Thomas records many visits to the great houses of mid Wales, sometimes at the invitation of the owner, with the hope of advice being given, at other times in a spirit of curiosity or even competition. He doesn’t hold back in his comments in what was, after all, a private journal.
The Head Gardener of Nannau, Mr. Cooke, had visited Palé in September 1885. It is not clear whether his visit was unannounced. It may be that there was a small degree of wishing to see the estate as it was, without the opportunity of any tidying up in advance of a visit from a colleague. Thomas’ return visit was certainly unannounced.
16th Wednesday Mr. Cooke and friend called here for a run round the garden. Mr. Cooke is Gardener at Nannau, Dolgelly.
In June 1886 Miss Keable, Thomas’ wife’s friend and cousin stayed in the village. As Frances Harriet had three very small children at the time, as well as her three elder step children, Thomas conducted Miss Fanny Hannah Keable on several expeditions during her visit, including to Nannau.
Miss Fanny Hannah Keable, Born in Battersea 1851, died Edinburgh 1936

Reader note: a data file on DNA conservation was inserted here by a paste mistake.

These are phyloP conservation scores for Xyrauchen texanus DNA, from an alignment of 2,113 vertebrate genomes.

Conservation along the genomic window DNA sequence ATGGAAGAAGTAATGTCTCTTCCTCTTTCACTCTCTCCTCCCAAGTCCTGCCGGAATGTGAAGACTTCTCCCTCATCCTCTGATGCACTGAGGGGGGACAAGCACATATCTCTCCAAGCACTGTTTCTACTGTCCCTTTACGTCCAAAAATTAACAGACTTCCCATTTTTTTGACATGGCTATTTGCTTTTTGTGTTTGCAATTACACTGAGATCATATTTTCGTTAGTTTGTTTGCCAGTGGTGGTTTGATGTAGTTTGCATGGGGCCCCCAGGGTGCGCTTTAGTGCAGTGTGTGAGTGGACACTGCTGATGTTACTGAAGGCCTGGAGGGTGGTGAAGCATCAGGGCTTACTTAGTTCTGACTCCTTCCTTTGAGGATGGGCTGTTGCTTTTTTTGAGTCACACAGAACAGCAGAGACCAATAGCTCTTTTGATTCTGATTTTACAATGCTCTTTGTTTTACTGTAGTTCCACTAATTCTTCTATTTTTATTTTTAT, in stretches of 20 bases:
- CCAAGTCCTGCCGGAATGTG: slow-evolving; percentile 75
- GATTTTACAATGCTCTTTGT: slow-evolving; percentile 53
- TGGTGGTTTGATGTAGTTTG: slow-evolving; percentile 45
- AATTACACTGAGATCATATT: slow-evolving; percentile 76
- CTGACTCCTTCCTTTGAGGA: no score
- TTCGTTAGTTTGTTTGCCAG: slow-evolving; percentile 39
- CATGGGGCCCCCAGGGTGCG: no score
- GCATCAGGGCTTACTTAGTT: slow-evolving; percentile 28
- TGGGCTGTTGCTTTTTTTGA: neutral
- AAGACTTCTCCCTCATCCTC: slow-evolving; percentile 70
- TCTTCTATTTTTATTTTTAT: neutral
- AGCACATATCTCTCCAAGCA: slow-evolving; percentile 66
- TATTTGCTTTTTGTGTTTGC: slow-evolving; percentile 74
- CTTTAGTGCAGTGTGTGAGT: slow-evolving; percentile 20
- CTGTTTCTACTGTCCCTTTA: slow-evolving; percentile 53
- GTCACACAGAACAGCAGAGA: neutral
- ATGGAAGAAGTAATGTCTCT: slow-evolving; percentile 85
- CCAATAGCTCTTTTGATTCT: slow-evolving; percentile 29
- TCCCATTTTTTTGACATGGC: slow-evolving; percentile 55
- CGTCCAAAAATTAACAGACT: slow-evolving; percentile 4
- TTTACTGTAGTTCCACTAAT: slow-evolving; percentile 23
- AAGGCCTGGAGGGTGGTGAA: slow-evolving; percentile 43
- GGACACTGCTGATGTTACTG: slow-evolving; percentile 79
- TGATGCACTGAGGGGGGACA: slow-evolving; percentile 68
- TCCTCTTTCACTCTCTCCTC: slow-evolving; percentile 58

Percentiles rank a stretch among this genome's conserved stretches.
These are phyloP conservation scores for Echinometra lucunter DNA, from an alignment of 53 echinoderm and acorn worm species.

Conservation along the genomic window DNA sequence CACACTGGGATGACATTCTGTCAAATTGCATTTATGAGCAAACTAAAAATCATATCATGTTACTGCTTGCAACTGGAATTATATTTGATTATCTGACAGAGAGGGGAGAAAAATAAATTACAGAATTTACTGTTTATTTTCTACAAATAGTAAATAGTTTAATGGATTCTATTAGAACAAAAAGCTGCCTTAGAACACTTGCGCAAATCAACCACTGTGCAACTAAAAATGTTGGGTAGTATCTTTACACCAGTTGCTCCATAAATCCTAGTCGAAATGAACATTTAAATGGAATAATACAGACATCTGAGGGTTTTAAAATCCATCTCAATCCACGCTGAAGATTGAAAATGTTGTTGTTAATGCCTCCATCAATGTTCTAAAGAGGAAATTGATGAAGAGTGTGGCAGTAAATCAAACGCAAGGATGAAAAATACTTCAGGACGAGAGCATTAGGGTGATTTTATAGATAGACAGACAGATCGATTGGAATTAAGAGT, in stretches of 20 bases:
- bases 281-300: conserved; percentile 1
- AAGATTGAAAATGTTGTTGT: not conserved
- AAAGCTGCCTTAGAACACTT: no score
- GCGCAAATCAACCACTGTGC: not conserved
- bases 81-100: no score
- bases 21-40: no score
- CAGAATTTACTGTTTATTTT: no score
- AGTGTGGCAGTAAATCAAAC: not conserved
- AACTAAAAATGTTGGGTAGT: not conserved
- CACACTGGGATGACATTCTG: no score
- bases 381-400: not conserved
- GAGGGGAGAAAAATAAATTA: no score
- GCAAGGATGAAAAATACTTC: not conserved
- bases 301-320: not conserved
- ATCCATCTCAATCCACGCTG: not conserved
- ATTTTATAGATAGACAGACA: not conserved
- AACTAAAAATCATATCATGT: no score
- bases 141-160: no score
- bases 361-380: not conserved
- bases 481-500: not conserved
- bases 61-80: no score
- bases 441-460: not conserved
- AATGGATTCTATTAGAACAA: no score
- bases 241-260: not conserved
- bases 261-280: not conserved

Tuesday the 8th Miss Keable and I went to Nannau near Dolgelly. We left here by the 11 train and got out at Bontnewyd station, from which we walked up an old road and through the Park to the Mansion. The day was threatening rain, but it cleared up and became very warm and fine. We lunched at 10 o’clock by the side of the little rill in full view of Cader Idris. Cader was very interesting to watch for scarcely could we get a glimpse of it before the mist enveloped it over and over again. At last the sun shone brightly and then the mist disappeared and Cader stood out in all its beauty.
I found several interesting plants on the roadside between the station and the park, such as the bog Pimpernel the black Briony the Tutsan Saint John’s wort and the moonwort -four in a little field where we had lunch. In the same field I caught a pair, or at least two, pretty Cinnabar months the first I ever saw, and the first Mr H. B. Robertson ever saw in Wales. On our way through the park we saw a small herd of deer. The park is rocky and undulated but is very poorly wooded. It seems to have been well wooded at one time but when the old family of Vaughan got involved in debt, I expect that the timber was one of the 1st to be turned into money. Passed two or three rustic towers, two lodges and a little pond on the way up, and we left the old kitchen garden on our left in which once stood the old “Haunted Oak”.
“Of evil fame was Nannau’s antique tree Yet styled the hollow oak of Demonie.”
It fell on the 13 July 1813. It is said that Owen Glyndwr slew his cousin Howel Sele of Nannau and threw his body into the hollow of this oak where the skeleton was discovered many years after.